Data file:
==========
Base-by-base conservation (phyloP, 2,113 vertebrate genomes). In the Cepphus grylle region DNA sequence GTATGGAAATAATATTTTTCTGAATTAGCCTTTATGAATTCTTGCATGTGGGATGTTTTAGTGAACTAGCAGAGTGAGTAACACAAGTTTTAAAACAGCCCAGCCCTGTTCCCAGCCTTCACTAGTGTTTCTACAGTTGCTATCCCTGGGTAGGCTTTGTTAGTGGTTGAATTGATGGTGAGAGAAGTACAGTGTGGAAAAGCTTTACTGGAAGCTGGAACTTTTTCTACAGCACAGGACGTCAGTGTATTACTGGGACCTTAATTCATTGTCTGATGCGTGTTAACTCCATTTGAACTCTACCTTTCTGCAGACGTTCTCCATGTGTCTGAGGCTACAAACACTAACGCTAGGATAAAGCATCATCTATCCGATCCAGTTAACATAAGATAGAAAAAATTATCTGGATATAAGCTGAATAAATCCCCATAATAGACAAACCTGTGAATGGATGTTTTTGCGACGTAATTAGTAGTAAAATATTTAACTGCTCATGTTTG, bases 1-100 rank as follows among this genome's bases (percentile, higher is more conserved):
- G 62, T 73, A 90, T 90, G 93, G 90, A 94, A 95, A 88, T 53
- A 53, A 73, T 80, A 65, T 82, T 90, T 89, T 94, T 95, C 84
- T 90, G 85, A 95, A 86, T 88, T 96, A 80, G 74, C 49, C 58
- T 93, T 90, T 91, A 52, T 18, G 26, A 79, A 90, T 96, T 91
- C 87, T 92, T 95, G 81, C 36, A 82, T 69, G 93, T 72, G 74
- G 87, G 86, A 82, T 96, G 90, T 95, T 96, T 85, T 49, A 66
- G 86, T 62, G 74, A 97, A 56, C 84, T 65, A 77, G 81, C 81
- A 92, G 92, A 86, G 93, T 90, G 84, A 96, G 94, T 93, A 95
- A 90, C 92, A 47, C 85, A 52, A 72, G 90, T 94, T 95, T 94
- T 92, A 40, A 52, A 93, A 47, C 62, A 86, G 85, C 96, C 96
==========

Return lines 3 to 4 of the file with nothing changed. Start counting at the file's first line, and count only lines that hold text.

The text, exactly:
- A 53, A 73, T 80, A 65, T 82, T 90, T 89, T 94, T 95, C 84
- T 90, G 85, A 95, A 86, T 88, T 96, A 80, G 74, C 49, C 58